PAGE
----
The director's contemporary message is clear, and this take on Mozart's opera is shot through with references to our shared humanity under strain, to sea-borne refugees, to a chasm that divides a single people (this production opening at Garsington five days before the EU referendum), and to an Ebola-like plague. Albery's Idomeneo could be grim fare, in short, but the triumph of selflessness and compassion over misfortune and malice make for a more emollient outcome.
The Crete in which it is set could be any seafaring community, where townsfolk muck in when hostile weather or events demand, stoutly snug in woolly hats, oilskins and boots. In Hannah Clark's clear-sighted design, two sea containers punctuate the stage, one upright, and opening to reveal the modest living quarters of the captured Trojan princess Illia, Out of the other, half buried, stagger the prisoners of war; and into it, later, go the bodies of the plague-stricken dead.
It is hugely symbolic moment when Ilia, her love for her captor's son finally revealed and reciprocated by him, is sealed in their duet on top of her cell-like room, now an isolation ward, now a morgue, while toxic bodies are dolefully carried away. Love, in short, tops everything.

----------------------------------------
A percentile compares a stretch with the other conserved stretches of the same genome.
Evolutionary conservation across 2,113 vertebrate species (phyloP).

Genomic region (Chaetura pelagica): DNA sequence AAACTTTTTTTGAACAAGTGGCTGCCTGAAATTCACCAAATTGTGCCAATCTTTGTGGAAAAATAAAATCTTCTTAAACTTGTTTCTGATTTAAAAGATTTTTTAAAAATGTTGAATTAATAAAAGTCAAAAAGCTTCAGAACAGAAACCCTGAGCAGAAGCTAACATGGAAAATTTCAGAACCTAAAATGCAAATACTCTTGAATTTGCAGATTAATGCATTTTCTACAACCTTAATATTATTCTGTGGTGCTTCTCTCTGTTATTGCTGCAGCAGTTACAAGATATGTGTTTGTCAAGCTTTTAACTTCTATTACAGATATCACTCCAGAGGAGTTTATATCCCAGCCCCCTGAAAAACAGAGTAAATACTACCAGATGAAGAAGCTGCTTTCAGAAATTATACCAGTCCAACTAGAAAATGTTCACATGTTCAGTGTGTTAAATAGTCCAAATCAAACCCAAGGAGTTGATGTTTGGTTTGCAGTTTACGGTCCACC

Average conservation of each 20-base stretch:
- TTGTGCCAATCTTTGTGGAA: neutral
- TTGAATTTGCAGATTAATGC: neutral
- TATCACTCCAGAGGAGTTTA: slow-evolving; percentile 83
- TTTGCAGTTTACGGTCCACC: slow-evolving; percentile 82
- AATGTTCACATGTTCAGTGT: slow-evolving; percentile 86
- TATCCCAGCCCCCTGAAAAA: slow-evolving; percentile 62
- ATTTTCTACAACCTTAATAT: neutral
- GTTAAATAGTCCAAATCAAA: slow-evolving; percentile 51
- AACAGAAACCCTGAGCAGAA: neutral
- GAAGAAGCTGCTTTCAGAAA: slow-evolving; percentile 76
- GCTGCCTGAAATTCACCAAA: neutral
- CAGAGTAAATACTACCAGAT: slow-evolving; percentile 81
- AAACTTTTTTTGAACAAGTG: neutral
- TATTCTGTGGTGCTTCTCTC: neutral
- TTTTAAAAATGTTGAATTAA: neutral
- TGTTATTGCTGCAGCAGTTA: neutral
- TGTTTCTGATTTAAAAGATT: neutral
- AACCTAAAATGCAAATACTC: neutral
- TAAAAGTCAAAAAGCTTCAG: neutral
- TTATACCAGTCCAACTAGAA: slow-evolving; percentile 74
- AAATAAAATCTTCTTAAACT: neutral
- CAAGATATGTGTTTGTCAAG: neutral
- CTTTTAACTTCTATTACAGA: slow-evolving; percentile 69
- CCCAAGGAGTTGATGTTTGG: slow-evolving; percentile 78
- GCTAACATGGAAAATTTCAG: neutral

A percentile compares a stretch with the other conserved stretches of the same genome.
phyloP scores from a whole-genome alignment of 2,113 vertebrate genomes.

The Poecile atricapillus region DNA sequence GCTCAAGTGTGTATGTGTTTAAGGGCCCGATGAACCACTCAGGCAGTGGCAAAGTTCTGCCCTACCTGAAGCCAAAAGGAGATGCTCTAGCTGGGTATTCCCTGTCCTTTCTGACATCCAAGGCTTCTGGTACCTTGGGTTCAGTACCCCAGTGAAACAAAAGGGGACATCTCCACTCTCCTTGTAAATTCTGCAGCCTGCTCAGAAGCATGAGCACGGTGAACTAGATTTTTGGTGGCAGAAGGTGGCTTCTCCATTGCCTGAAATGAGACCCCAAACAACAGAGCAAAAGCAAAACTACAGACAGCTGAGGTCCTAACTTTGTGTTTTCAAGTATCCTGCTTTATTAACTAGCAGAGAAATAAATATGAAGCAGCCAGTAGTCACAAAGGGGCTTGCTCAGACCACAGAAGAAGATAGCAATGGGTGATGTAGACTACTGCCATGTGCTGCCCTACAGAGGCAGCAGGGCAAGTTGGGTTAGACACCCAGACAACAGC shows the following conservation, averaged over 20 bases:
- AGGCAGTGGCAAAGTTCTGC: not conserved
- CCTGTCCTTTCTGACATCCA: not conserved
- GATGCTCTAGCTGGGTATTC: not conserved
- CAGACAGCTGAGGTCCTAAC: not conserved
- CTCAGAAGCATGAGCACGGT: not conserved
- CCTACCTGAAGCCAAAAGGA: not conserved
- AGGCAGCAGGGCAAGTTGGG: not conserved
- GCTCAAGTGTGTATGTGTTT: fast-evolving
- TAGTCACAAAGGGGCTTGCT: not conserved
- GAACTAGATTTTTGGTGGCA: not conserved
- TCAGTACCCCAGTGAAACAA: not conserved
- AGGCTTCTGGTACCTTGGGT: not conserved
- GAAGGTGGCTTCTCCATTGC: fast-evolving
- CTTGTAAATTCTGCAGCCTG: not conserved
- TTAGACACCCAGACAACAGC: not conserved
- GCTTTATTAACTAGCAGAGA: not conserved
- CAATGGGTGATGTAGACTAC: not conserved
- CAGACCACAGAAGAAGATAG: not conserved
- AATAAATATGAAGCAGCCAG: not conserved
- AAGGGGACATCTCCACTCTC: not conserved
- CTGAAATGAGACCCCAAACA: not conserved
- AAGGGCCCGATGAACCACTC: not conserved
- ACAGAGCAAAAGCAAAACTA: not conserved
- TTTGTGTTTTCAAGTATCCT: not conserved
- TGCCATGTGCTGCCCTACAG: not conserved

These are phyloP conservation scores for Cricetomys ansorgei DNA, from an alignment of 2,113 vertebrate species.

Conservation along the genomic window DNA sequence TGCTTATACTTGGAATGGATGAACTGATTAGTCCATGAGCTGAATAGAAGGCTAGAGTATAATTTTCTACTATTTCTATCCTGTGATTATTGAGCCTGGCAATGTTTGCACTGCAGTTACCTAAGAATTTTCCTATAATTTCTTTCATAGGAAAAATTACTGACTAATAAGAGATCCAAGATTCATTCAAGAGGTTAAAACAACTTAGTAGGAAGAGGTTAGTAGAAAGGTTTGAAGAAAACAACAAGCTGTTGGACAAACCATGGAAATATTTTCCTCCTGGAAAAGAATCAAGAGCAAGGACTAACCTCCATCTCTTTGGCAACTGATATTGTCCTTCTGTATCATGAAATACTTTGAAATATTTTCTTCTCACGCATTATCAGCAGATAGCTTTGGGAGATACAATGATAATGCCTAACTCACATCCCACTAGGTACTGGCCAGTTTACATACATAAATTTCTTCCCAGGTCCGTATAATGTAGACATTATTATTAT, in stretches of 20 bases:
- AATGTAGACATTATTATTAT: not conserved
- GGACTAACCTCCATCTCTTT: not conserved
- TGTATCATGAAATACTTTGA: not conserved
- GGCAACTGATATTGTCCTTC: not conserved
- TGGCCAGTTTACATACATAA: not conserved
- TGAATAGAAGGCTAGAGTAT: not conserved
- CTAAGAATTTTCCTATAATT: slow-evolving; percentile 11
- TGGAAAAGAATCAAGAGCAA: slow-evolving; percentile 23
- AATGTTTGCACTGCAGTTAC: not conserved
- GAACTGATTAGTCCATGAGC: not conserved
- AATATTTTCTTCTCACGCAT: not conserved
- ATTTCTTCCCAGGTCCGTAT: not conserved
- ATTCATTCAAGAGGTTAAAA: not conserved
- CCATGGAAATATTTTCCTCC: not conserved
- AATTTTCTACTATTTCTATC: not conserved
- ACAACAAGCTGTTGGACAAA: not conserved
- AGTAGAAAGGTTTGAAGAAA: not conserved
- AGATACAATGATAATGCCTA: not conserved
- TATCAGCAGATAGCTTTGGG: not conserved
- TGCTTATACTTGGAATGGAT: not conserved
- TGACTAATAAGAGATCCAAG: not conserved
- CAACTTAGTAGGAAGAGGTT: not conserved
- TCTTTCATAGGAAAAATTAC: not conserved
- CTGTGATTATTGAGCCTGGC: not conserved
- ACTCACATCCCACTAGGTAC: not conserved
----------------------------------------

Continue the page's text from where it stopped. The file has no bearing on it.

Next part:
All of which could be a sideshow were it not for uniformly wonderful singing. Toby Spence in the title role, is a king of Crete shattered by his unwitting deal with sea-God Neptune which will cost him the life of his son Idamante. Now with added texture in the voice that suggests the patina of his charscter's wisdom and the bittersweet layering of increasing years, this is a fine and moving performance.
Mezzo-soprano Caitlin Hulcup as Idamante looks for all the world like a young Toby Spence, and has a lovely swaggering lower register in this trouser role. As Ilia, the fast-rising soprano Louise Alder sings sublimely – this is voice to listen out for at ever opportunity. Grief-stricken by losing Idamante to Ilia, Rebecca von Lipinski's Elletra stunned the first-night audience into silence with her virtuosic breakdown aria.
The quartet sung by father, son, and the two women, and bearing witness to the individual suffering of each, is spellbinding.
The terrific chorus and orchestra are impressive under Tobias Ringborg, a newcomer to the Garsington family, like Clark and Albery. The latter has a 20/20 eye for detail: the lights are extinguished in the container-cell as power is ceded to the next generation; lucky baby shoes left out to appease the angry god fail to please, and are swept into a bin bag.
When you want to hear every number again as soon as it ends and watch the drama unfold twice, to catch missed moments, it's the sign of a really cogent production brimful of ideas, packed with care.
|Idomeneo review, Garsington Opera
|Garsington Opera, Wormsley Estate , Stokenchurch, HP14 3YG | MAP
19 Jun 16 – 11 Jul 16, Times vary
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